The entire race was a battle of little moves trying to get away, but on a pancake flat course with no wind and several determined teams, everything was getting pulled back before much of a break could ever materialize. That was until an unattached rider began to creep off the front about 6-7 miles from the finish. At first it didn’t look like much, but before long, in what turned out to be a very cunning move, a racer stealthily created about a 15 sec gap for himself and it was looking like he might have some staying power. At this point I wanted in at a chance to get away and join him up front. I was in good position in about 10th wheel to put in a little attack and work on bridging up to him. Before long I had cut his lead in half and was looking good, but a quick look back and I realized that I was bringing quite a few others with me, luckily including Derek Delzer. I made a decision to ease up and right on queue Derek jumped and made short work of the remaining gap solo while I, and my chase group, slowed. The peloton caught us, but now we had Derek with another strong rider off the front in perfect position to stay away. Derek and the unknown rider were able to stay away until just before the final turn, but long enough to put Derek in perfect position in the turn. With the group together going into the final turn, Derek was able to sprint for second. I worked to get 5th position in the final corner and settled for 6th at the line. The rest of the team also had strong results (see below) especially after the work that was done earlier in the race.

2nd – Derek Delzer
6th – Paul Skorupskas
21st – Jerry Gase
23rd – Chris Matthews
24th – Doug Burcicki
28th – Brian Wachlarz

2013 Cone-Azalia Race Report (Cat 3)

By Paul Skorupskas

Photo courtesy of Cristin Robb

Another Cone-Azalia race has come and gone and now the road racing season is officially underway in Michigan. For those who are not familiar with the race course, it takes place in Milan, MI, is a pancake flat 10 mile circuit race course, typically very windy and 40% dirt roads whose conditions vary from year-to-year. Aside from being a very difficult race, the pre-race decisions that go into what kind of bike to use (road or CX) whether or not to use race wheels, what kind of tires to run, etc. add another interesting wrinkle to race that reminds of last fall during CX season. My setup this year was the same as last year, road bike, clincher training wheels with 24mm Vittoria Pave tires with reinforced sidewalls. This is the same setup that I used last year when I won the Cat 4 race so why mess with something works. The rest of the team was on a mix of CX bike with road tires and varying widths. Seems everyone has their favorite setup.

This year is the inaugural year for O2 elite race team and Cone-Azalia brought out most of the racers so that we had good representation in the Cat 3, 35+ and 45+ fields as well as some racers spread out throughout the other categories.

Jerry Gase, Doug Burcicki and myself showed up to the line to race the cat 3 race. With 3 similarly strong racers our plan was simple. Attack! Attack early, counterattack and continue attacking the field. The race really starts strong every year once the field hits the first dirt section about .5 mile into the course. This year was no different. We had a few marked riders on other teams and they did not disappoint driving the pace as soon as we crossed the train tracks and hit the dirt section. The pace was fast, but Jerry and Doug took turns covering the mini-breaks and bringing them back while I waited. This continued for most of the first lap until the pace really slowed on the drag to the start/finish into the headwind when no one wanted to pull the field.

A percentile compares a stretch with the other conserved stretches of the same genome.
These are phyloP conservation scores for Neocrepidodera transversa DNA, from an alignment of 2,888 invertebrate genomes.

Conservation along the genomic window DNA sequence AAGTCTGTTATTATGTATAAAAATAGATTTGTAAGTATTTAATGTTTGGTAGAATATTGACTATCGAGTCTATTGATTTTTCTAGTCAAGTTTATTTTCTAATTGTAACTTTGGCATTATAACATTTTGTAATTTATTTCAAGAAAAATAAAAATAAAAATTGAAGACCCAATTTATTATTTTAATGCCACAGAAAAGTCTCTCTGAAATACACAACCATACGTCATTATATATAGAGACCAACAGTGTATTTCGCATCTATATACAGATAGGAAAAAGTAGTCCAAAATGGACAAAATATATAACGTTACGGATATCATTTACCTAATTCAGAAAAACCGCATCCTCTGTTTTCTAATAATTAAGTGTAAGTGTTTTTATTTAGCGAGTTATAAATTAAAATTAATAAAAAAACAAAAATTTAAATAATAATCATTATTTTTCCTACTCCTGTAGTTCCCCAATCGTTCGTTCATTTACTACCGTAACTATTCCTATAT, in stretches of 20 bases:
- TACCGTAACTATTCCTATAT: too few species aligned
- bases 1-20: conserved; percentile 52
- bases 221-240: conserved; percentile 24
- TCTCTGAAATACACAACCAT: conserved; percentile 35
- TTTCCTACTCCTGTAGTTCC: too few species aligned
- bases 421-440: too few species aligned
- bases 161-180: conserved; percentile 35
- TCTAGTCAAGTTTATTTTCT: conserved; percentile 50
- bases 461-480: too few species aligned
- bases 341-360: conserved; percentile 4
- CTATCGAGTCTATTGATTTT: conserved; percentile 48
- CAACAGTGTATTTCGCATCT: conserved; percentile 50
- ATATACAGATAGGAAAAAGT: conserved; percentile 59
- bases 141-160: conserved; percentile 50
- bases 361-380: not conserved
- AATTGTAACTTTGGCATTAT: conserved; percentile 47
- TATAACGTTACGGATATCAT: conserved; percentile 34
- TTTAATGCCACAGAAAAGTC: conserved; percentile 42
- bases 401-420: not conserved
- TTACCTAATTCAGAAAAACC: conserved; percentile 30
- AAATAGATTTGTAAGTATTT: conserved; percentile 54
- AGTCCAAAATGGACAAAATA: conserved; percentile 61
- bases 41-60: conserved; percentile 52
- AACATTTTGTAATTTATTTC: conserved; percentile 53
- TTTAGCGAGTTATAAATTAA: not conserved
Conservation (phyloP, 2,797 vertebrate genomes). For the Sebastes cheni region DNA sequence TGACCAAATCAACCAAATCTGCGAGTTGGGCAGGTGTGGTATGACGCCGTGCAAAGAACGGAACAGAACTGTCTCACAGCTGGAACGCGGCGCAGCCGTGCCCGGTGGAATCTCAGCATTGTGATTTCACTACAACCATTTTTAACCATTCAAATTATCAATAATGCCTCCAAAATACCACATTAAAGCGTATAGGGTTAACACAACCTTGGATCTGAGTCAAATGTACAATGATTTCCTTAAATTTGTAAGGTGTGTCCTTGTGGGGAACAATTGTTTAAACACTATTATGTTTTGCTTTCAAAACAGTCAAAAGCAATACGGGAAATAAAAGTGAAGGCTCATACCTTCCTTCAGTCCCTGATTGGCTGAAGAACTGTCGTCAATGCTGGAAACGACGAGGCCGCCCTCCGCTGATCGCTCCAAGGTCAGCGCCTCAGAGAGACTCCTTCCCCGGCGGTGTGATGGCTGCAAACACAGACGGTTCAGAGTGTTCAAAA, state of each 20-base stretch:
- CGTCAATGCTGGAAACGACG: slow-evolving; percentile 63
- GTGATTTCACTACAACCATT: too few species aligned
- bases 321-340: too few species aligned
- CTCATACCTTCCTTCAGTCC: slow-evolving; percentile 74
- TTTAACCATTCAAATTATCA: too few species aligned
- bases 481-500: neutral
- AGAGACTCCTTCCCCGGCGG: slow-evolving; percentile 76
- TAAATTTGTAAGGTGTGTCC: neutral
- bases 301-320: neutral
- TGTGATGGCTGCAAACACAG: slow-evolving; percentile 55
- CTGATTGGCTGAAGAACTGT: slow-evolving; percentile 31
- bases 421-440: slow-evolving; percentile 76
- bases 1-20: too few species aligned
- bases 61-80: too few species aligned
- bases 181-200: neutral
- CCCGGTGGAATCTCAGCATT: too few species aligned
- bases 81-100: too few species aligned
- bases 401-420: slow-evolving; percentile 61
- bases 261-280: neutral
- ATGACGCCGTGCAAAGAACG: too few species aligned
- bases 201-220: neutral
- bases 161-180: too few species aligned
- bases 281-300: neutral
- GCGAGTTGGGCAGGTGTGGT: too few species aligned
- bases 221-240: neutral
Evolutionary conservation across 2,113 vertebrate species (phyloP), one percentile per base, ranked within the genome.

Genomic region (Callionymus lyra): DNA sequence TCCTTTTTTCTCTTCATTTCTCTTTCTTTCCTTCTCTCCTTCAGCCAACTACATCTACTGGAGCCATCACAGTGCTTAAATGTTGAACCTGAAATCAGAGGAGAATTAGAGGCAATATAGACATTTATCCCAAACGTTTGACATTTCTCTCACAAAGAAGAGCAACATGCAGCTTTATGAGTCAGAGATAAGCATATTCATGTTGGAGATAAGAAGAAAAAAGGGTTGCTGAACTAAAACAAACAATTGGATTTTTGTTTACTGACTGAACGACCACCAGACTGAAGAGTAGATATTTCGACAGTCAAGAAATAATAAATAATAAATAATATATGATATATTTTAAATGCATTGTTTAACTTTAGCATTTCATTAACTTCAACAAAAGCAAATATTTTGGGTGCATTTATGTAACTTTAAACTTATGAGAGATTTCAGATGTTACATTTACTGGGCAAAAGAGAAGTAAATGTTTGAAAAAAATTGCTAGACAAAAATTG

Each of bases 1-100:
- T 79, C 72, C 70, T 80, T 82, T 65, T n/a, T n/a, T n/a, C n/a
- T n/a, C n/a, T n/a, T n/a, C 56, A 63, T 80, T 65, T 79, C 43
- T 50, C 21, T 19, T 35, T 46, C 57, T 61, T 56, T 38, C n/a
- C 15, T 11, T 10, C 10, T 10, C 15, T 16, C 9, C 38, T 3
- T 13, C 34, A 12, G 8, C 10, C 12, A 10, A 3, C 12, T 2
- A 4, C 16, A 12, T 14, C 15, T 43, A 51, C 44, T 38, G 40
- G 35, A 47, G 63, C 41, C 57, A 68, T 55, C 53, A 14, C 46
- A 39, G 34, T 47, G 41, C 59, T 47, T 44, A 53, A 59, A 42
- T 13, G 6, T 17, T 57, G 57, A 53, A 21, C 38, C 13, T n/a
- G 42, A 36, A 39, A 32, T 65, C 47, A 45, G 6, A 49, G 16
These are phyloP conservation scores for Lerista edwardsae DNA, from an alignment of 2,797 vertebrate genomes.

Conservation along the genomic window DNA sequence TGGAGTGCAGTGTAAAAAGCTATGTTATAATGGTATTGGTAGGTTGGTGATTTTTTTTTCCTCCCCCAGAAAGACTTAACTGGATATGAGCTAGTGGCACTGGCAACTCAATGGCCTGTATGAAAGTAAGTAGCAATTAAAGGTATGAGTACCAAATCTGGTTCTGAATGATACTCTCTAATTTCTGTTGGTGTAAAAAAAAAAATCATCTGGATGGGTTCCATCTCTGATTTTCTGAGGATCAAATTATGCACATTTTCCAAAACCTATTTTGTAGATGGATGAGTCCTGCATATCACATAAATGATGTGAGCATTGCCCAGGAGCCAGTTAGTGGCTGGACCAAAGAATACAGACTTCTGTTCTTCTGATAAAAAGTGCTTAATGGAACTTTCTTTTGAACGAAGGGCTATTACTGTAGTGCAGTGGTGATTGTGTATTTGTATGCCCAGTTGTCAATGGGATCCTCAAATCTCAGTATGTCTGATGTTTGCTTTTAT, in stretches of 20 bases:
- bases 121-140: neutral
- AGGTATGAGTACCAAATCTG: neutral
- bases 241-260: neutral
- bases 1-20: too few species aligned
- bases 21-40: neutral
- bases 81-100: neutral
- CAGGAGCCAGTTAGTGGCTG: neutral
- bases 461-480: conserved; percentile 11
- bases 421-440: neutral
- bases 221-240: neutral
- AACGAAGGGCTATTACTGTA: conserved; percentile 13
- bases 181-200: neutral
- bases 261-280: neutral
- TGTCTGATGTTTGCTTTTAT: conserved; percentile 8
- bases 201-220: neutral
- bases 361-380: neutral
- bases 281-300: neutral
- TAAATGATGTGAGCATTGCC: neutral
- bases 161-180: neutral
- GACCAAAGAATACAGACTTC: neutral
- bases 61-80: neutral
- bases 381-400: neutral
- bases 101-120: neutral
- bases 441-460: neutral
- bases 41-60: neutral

Eventually a rider had a enough and put in a little attack. Our team was content to let him hang out front for a while where we could see him. He looked to be getting a good enough lead that we needed to start thinking about bringing him back even though it was early in the race. However right as we all made the first turn of the second lap, the entire field including the mini break was stopped by a train. A new experience for me in this race. In any case, we now had gruppo compacto right at the beginning of the second time through the first dirt section. Immediately after the gates went up, some teams put in a big attack and got off the front, but Jerry or Doug were able to make their way into this break as well. Within a mile that break was brought back which meant that it was my turn to put in a big attack. I gave it a good jump and quickly found myself off the front with a substantial lead. Getting some rest in the tailwind section and finding that my lead had grown after exiting the second dirt section, I started to think about pacing and staying away for the rest of the race. Little did I know what I was in for.

For the next 6 miles I got my pacing down but also realized in the carnage that is the chattering roads of Cone-Azalia I lost my second water bottle. With little water remaining on a hot day and no reserve I thought better of trying to ride the next 30+ miles solo and decided and slow down and go back to the group, re-group and we’d try again later.

Fast forward to the fourth lap, the eventual winner put in a huge attack that really blew up the field. We had Doug and Jerry following so I stayed back wondering if they were gone for good. However, I could see that he was getting away and so I decided that I should try to bridge up. Coming through the second dirt road section I started picking people off, and found out that the leader was up the road along with a group of two chasing him down. Coming out of the final dirt section on the 4th lap, I found myself solo in 4th and decided I need to work as hard as I can to bridge up to the chase group. After a very difficult 10min effort I was able to bridge up to Clay Monahan (one of the strongest breakaway riders in the field) and Brian Wachlarz. We worked well together sharing the workload to try to catch the leader on the 5th and final lap, but when it became apparent that we wouldn’t be able to catch him, it was time to try to conserve energy for the sprint. Clay put in a really good contest for the sprint and took the 2nd place finish while I had to settle for 3rd thanks to some tired legs.

We certainly achieved our goal or racing well as a team, making our presence well known in the field that day, and putting a racer on the podium. Some big highlights of the day were having racing together for the first time this year with some great teammates, getting a podium, 3 racers in the top 10 of the cat 3 field, no flats by anyone on the team in the most treacherous road race on the calendar, and of course seeing Jim Ignash in the 45+ field soloing by our field at top speed for the win in the 45+ division.

Great day of racing for the team and many thanks to everyone who helped put on the Cone-Azalia road race. Another year of another fantastic event.